When she was amidst master’s studies at University of Chicago, Constanza Cortes Rodriguez recalled feeling burned out. “Nothing was happening in the lab and I was overwhelmed,” Rodriguez says. This is when she was a member of in the university’s Ballroom and Latin Dance Association and was captivated by salsa and the bachata. She soon began to practice for up to nine hours per week, perfecting moves with heels of three inches.
In a telephone and online survey of 2,580 people 18 and over, those aged 18 and over were more receptive to the importance of exercise when as compared to those who are in their 30s, 40s and 50s. The respondents also said that brain health is the top priority for everyone of any age.
Researchers are currently trying to understand what exercises do to improve brain function in order to create more effective treatments and recommendations.
“The final goal is to create a drug which mimics the effects of exercise on the brain” Rodriguez says. This is especially relevant in people who aren’t able to simply hop on a treadmill like people who have mobility problems or those who are frail.
The brainy benefits of being healthy
Research from decades ago connects fitness and physical activity to positive brain changes in a range of settings.
Furthermore, exercise aids those with brain functions that have already been declining It also improves learning focus, memory, and attention for those suffering from Alzheimer’s disease that is in its early stages or schizophrenia, as well as brain injuries. Psychologists have observed the benefits of exercise for their patientstoo.
“Exercise can help alleviate symptoms of depression and anxiety in significant manners,” says Juli Fraga who is a psychologist from San Francisco. “It’s such a beneficial thing that psychotherapists frequently prescribe it to patients and some even offer walk-and talk therapy.”
Despite the growing evidence for the benefits of exercise to the brain, a rationale for the mechanism behind these benefits is still elusive for researchers. As scientists gain more knowledge about the changes that occur to the brain when it agesor the brain is turned on by itself during the course of neurodegenerative disorders, new theories on how exercise affects the vital organ are developing.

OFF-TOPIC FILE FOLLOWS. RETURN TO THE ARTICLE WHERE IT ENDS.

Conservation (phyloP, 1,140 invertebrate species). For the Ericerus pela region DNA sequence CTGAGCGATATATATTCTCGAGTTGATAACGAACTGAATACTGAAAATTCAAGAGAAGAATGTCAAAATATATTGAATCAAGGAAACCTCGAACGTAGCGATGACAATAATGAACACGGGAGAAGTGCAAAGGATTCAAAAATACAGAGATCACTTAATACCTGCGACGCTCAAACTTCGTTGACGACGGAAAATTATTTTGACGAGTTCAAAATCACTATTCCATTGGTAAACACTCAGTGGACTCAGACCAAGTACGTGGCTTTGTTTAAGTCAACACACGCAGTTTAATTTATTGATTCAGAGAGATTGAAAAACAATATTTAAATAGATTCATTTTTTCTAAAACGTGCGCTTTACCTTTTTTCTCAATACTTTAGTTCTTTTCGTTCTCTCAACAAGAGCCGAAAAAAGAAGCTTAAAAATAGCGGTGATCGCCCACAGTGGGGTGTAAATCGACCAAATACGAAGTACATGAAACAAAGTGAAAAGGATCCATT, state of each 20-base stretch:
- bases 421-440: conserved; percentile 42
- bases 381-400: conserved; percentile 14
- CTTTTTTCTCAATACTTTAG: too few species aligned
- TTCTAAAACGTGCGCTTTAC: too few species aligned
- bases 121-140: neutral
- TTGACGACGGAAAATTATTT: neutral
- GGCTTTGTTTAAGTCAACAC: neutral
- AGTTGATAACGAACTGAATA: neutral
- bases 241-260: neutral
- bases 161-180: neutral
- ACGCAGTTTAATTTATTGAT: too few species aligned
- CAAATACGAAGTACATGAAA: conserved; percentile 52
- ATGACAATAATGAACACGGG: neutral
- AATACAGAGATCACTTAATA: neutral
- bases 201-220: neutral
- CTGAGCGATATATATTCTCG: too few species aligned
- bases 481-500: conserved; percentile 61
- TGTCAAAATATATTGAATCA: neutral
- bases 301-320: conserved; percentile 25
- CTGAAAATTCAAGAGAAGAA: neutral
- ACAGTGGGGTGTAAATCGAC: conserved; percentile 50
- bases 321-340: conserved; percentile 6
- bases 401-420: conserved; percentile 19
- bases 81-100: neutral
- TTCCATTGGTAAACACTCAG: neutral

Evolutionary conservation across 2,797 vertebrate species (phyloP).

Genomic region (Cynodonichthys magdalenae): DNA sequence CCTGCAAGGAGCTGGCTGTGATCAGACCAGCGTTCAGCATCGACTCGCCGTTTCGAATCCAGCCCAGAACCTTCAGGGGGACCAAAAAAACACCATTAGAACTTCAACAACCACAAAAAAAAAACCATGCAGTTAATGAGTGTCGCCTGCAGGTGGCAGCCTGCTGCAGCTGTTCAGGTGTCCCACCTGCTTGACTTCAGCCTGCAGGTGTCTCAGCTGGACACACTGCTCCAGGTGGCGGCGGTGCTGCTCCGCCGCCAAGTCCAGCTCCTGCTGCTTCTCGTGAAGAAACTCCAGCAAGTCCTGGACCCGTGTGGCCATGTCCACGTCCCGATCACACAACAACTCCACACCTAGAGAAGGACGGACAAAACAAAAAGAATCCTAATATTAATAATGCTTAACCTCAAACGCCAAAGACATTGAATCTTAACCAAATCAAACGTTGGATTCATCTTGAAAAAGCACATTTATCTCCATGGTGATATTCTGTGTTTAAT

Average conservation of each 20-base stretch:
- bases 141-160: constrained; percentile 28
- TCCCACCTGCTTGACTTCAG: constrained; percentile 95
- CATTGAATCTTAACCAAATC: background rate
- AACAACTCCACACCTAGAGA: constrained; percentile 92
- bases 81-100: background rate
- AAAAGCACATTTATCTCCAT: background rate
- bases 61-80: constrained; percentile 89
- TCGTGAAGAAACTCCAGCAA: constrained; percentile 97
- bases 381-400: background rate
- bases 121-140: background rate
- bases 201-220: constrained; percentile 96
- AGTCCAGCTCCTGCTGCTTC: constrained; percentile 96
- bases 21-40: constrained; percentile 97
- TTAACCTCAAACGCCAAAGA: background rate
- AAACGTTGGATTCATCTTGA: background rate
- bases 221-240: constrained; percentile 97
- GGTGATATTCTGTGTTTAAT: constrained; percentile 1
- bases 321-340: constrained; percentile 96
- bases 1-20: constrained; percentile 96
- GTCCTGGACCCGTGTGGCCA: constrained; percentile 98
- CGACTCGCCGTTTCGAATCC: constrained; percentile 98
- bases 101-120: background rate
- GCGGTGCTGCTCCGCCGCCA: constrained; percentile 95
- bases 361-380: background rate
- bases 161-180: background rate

Van Praag, who is currently an assistant professor in the Florida Atlantic University’s Stiles-Nicholson Brain Institute, says there was a bit of serendipity involved in the finding. In a previous study researchers observed evidence that a element of an environment that was enriched–where mice were exposed to a variety of stimulations, including areas to hide or toys — produced new neurons. Then she set out to discover the primary aspect. “Running was really only one of the variables in my research,” she laughs.
“Van Praag’s work is crucial in establishing the connection between running and the development of neurons and improved brain function. This is important not just for the neurobiology field but also in opening the door for researchers in the field of exercise and muscle to investigate the interplay between muscle training, exercise, as well as the brain.” Says Handschin.
In 2002, Bruce Spiegelman, a cell biologist at the Dana-Farber Cancer Institute and Harvard Medical School and Harvard Medical School, was researching a protein known as PCG1-alpha which controls the metabolism of your body through switching genes off and on. He found that increasing the levels of the protein in mice increased the strength of their muscles as well as redder and filled with blood vessels. It was like the mice were working hard at the gym without walking on a treadmill.